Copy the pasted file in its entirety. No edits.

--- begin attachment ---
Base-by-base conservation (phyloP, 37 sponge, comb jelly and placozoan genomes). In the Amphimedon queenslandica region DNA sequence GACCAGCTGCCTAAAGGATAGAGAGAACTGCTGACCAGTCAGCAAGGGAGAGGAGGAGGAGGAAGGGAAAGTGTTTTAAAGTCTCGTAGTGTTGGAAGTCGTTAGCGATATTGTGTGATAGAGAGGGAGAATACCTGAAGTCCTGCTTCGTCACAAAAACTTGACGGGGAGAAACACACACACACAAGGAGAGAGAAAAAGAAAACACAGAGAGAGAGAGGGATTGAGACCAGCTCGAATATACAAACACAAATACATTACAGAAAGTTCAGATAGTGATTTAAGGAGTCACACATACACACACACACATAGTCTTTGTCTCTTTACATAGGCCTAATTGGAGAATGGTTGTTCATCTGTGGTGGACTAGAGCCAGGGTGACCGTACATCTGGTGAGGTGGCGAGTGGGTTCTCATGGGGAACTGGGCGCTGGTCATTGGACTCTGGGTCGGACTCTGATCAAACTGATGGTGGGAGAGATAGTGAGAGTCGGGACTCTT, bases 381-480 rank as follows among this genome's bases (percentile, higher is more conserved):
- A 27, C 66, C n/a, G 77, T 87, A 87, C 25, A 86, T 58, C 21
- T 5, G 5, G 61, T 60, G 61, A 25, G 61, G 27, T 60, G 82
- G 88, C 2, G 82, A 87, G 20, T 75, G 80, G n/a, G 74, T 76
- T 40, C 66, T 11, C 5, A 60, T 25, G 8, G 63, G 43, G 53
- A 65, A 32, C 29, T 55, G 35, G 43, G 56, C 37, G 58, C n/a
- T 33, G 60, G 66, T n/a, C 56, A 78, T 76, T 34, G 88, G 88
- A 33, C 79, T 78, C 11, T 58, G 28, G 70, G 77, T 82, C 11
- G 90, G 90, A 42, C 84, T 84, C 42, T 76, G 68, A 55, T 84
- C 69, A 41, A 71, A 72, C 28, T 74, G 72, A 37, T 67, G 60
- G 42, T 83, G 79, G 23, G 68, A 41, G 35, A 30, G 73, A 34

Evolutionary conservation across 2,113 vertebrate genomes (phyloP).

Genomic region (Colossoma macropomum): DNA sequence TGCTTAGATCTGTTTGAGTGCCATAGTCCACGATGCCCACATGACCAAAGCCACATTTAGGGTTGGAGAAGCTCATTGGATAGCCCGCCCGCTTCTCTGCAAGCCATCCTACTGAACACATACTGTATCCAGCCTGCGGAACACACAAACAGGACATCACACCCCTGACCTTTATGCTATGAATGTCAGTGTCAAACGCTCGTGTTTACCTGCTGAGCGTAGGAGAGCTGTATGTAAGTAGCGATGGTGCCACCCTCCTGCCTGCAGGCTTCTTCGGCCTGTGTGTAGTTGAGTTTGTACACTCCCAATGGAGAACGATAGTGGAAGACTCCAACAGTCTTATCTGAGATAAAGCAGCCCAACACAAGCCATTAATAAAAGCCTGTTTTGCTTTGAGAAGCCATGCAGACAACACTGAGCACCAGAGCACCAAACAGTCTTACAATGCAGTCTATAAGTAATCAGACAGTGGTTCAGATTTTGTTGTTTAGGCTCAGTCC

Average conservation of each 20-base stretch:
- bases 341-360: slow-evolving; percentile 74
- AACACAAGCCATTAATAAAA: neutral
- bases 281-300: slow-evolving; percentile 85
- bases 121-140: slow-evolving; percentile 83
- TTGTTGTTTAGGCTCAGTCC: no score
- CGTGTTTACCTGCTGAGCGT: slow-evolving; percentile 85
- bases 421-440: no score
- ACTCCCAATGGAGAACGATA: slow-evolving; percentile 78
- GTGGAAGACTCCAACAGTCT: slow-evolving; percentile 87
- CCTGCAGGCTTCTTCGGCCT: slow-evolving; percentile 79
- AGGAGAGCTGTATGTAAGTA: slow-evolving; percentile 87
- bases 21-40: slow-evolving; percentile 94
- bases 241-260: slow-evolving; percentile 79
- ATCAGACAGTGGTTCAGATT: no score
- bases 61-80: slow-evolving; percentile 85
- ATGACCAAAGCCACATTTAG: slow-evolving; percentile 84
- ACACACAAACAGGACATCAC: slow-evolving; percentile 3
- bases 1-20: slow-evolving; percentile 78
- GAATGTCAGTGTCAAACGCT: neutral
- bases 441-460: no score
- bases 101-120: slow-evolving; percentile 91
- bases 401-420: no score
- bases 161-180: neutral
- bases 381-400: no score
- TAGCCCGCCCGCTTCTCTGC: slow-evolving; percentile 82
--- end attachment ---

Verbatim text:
Base-by-base conservation (phyloP, 37 sponge, comb jelly and placozoan genomes). In the Amphimedon queenslandica region DNA sequence GACCAGCTGCCTAAAGGATAGAGAGAACTGCTGACCAGTCAGCAAGGGAGAGGAGGAGGAGGAAGGGAAAGTGTTTTAAAGTCTCGTAGTGTTGGAAGTCGTTAGCGATATTGTGTGATAGAGAGGGAGAATACCTGAAGTCCTGCTTCGTCACAAAAACTTGACGGGGAGAAACACACACACACAAGGAGAGAGAAAAAGAAAACACAGAGAGAGAGAGGGATTGAGACCAGCTCGAATATACAAACACAAATACATTACAGAAAGTTCAGATAGTGATTTAAGGAGTCACACATACACACACACACATAGTCTTTGTCTCTTTACATAGGCCTAATTGGAGAATGGTTGTTCATCTGTGGTGGACTAGAGCCAGGGTGACCGTACATCTGGTGAGGTGGCGAGTGGGTTCTCATGGGGAACTGGGCGCTGGTCATTGGACTCTGGGTCGGACTCTGATCAAACTGATGGTGGGAGAGATAGTGAGAGTCGGGACTCTT, bases 381-480 rank as follows among this genome's bases (percentile, higher is more conserved):
- A 27, C 66, C n/a, G 77, T 87, A 87, C 25, A 86, T 58, C 21
- T 5, G 5, G 61, T 60, G 61, A 25, G 61, G 27, T 60, G 82
- G 88, C 2, G 82, A 87, G 20, T 75, G 80, G n/a, G 74, T 76
- T 40, C 66, T 11, C 5, A 60, T 25, G 8, G 63, G 43, G 53
- A 65, A 32, C 29, T 55, G 35, G 43, G 56, C 37, G 58, C n/a
- T 33, G 60, G 66, T n/a, C 56, A 78, T 76, T 34, G 88, G 88
- A 33, C 79, T 78, C 11, T 58, G 28, G 70, G 77, T 82, C 11
- G 90, G 90, A 42, C 84, T 84, C 42, T 76, G 68, A 55, T 84
- C 69, A 41, A 71, A 72, C 28, T 74, G 72, A 37, T 67, G 60
- G 42, T 83, G 79, G 23, G 68, A 41, G 35, A 30, G 73, A 34

Evolutionary conservation across 2,113 vertebrate genomes (phyloP).

Genomic region (Colossoma macropomum): DNA sequence TGCTTAGATCTGTTTGAGTGCCATAGTCCACGATGCCCACATGACCAAAGCCACATTTAGGGTTGGAGAAGCTCATTGGATAGCCCGCCCGCTTCTCTGCAAGCCATCCTACTGAACACATACTGTATCCAGCCTGCGGAACACACAAACAGGACATCACACCCCTGACCTTTATGCTATGAATGTCAGTGTCAAACGCTCGTGTTTACCTGCTGAGCGTAGGAGAGCTGTATGTAAGTAGCGATGGTGCCACCCTCCTGCCTGCAGGCTTCTTCGGCCTGTGTGTAGTTGAGTTTGTACACTCCCAATGGAGAACGATAGTGGAAGACTCCAACAGTCTTATCTGAGATAAAGCAGCCCAACACAAGCCATTAATAAAAGCCTGTTTTGCTTTGAGAAGCCATGCAGACAACACTGAGCACCAGAGCACCAAACAGTCTTACAATGCAGTCTATAAGTAATCAGACAGTGGTTCAGATTTTGTTGTTTAGGCTCAGTCC

Average conservation of each 20-base stretch:
- bases 341-360: slow-evolving; percentile 74
- AACACAAGCCATTAATAAAA: neutral
- bases 281-300: slow-evolving; percentile 85
- bases 121-140: slow-evolving; percentile 83
- TTGTTGTTTAGGCTCAGTCC: no score
- CGTGTTTACCTGCTGAGCGT: slow-evolving; percentile 85
- bases 421-440: no score
- ACTCCCAATGGAGAACGATA: slow-evolving; percentile 78
- GTGGAAGACTCCAACAGTCT: slow-evolving; percentile 87
- CCTGCAGGCTTCTTCGGCCT: slow-evolving; percentile 79
- AGGAGAGCTGTATGTAAGTA: slow-evolving; percentile 87
- bases 21-40: slow-evolving; percentile 94
- bases 241-260: slow-evolving; percentile 79
- ATCAGACAGTGGTTCAGATT: no score
- bases 61-80: slow-evolving; percentile 85
- ATGACCAAAGCCACATTTAG: slow-evolving; percentile 84
- ACACACAAACAGGACATCAC: slow-evolving; percentile 3
- bases 1-20: slow-evolving; percentile 78
- GAATGTCAGTGTCAAACGCT: neutral
- bases 441-460: no score
- bases 101-120: slow-evolving; percentile 91
- bases 401-420: no score
- bases 161-180: neutral
- bases 381-400: no score
- TAGCCCGCCCGCTTCTCTGC: slow-evolving; percentile 82